Banishing "Perfect Eating"

My friend recently brought to my attention the discussion of food blogging versus orthorexia and asked my thoughts as a future dietitian. It's a sticky situation. On the one hand I want to blog about delicious and nutritious food, but on the other hand I understand that diet culture is out there and disordered eating is prevalent. For that reason, I hope that my posts and my pictures do not make it seem that I am a "perfect" eater. There is no perfect way of eating. And just because I will soon be a dietitian does not mean that I should be held to such a standard or that I should make others feel that they should eat a certain way. Moving on to my eats.

Breakfast this morning was slow and involved a peanut butter banana yogurt (I got very excited when I saw this in the store), corn flakes, a sliced banana, and a big scoop of peanut butter. I LOVE peanut butter and it's full of healthy fats, vitamins and minerals. I put it on so many things and a breakfast without peanut butter is incomplete in my mind.

Even though I woke up a bit later than normal and had what I thought to be a heavier protein breakfast I was hungry at 10:45. I sliced up a pineapple that I bought the other day and ate a few wedges before ultimately deciding to make lunch. Sometimes your body is hungry for a meal at odd times. Listen to your hunger, not the clock. But if you listen to the clock some days, you do you. Sometimes I eat because it's "lunch time." I made breakfast for lunch because Julie introduced me to the glory of siracha on eggs last week. I made two fried eggs on toast with smoked gouda cheese and siracha. Gouda may be my favorite tasty.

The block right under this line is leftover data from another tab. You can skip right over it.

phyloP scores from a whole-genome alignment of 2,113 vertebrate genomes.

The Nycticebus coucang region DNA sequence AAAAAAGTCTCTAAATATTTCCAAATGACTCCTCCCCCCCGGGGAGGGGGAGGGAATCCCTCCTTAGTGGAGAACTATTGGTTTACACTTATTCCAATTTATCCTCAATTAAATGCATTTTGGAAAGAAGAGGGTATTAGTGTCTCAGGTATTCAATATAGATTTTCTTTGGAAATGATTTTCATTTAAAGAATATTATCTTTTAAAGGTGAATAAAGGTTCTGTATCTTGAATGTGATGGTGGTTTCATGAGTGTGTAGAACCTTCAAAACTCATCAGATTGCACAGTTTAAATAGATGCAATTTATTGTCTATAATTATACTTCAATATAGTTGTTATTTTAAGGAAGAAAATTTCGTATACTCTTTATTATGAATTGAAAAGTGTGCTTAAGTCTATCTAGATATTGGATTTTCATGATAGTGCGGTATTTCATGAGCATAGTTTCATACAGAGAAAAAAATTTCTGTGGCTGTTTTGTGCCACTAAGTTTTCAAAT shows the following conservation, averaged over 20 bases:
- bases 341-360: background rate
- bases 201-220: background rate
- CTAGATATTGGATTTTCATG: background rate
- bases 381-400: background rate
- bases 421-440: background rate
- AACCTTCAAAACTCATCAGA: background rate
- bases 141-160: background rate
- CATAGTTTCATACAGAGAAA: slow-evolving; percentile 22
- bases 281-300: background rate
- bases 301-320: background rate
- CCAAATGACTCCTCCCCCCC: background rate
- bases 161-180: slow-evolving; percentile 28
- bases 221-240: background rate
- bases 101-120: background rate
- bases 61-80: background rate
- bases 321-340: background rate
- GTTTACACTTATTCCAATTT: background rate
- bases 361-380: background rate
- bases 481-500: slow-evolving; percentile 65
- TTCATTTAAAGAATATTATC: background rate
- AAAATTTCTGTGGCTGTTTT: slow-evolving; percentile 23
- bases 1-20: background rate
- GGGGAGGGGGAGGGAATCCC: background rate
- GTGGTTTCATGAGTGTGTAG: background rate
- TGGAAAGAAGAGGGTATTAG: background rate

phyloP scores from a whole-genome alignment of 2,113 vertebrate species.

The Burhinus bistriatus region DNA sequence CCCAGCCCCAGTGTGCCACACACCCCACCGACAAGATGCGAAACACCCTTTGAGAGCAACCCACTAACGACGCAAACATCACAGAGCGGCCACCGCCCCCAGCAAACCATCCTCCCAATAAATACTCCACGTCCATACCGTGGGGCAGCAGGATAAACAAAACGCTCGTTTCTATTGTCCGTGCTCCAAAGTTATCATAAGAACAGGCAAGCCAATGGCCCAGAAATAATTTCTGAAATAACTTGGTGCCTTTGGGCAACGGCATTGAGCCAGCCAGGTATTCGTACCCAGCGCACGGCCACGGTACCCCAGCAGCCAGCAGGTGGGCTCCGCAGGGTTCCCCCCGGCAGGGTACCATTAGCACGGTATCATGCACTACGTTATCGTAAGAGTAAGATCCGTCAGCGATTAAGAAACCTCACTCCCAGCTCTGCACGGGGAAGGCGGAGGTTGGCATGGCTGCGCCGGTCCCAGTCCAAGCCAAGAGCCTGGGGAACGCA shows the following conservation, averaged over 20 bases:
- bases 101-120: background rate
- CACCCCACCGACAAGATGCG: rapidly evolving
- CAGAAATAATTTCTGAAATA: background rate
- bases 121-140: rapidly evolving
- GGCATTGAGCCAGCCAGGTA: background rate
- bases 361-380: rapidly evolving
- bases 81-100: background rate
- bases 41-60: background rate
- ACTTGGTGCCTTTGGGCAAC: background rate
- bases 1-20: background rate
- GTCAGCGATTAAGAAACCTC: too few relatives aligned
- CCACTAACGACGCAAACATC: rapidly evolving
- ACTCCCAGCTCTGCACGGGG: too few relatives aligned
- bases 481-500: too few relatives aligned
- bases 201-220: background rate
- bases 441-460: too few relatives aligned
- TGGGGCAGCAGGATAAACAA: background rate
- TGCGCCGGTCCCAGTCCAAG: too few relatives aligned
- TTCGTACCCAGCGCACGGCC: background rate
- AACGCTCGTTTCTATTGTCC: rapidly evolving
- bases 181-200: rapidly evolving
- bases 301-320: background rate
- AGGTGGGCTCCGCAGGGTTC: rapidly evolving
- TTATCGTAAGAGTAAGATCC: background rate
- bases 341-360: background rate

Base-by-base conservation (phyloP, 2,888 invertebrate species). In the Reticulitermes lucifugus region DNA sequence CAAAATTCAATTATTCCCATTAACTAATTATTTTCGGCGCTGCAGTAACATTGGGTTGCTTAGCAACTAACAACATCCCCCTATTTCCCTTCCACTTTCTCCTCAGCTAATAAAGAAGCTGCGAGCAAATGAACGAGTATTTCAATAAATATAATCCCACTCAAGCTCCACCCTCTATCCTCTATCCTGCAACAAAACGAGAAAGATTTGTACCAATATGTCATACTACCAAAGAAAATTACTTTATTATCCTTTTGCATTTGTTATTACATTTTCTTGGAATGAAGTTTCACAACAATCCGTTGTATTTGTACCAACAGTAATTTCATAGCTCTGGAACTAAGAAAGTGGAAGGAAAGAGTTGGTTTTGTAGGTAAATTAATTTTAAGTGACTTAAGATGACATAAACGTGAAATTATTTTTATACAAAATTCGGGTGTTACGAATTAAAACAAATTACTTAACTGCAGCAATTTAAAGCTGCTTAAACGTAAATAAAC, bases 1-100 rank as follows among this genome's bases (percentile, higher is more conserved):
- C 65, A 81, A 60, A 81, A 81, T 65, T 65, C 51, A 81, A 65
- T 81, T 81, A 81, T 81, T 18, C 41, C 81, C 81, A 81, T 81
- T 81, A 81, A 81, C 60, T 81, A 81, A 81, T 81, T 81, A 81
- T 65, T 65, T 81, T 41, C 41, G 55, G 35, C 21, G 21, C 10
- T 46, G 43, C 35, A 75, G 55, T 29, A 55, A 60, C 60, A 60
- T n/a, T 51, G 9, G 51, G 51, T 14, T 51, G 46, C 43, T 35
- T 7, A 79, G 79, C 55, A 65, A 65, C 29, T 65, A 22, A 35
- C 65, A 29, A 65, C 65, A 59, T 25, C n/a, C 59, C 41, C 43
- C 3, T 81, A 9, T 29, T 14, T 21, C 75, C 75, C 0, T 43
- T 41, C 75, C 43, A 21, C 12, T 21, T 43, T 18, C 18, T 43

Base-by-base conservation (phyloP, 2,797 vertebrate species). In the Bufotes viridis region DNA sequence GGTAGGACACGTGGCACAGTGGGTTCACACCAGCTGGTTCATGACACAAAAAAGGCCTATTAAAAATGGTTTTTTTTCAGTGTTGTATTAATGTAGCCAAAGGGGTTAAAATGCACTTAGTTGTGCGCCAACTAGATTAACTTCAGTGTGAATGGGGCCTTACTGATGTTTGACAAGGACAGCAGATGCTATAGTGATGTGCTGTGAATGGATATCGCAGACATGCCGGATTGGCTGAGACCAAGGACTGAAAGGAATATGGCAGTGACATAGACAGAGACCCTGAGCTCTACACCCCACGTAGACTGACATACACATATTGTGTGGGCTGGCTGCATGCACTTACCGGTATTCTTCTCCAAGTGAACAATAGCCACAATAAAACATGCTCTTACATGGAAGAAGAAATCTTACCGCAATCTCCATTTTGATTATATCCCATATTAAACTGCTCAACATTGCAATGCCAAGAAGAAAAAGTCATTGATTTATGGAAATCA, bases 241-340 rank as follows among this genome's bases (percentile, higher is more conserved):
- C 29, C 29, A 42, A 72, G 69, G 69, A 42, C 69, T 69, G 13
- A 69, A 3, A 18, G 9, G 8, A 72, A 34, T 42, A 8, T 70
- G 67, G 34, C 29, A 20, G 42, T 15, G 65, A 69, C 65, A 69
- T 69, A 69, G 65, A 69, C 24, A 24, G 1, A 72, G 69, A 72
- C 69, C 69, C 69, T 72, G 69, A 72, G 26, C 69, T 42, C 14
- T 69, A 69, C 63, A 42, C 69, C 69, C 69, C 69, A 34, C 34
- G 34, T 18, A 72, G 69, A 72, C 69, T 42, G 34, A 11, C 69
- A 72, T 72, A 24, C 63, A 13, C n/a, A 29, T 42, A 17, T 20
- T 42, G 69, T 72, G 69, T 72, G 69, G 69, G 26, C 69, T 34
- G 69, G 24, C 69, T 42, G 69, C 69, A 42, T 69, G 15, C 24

Planning on having some extra vegetables at dinner since I haven't had any yet today, but that's okay. I had quite a bit of vegetables yesterday and like I said there is not perfect way of eating. Just because you eat a huge amount of vegetables does not make you a perfect eater. Your body needs a whole mish mash of foods to get the nutrients that it needs.

I finally dragged myself out the door for my run. This week I have six days of running planned instead of five. When I asked my sister why she said that "sometimes you have to do stuff you don't want to do." Thank you. Luckily for me the four miles were not bad. They weren't great either, but definitely better than my runs have been lately.

I came home to do a little bit of strength in the form of planks, bridges, hydrants, and clams. I am actively trying to prevent injury these days. And then I got to the good stuff: refueling. I had a small bag of popcorn with a mishmash of almonds for healthy fats and protein. I had some salted almonds and cocoa roasted almonds. I cannot get enough of these cocoa roasted almonds! Better than chocolate covered in my opinion.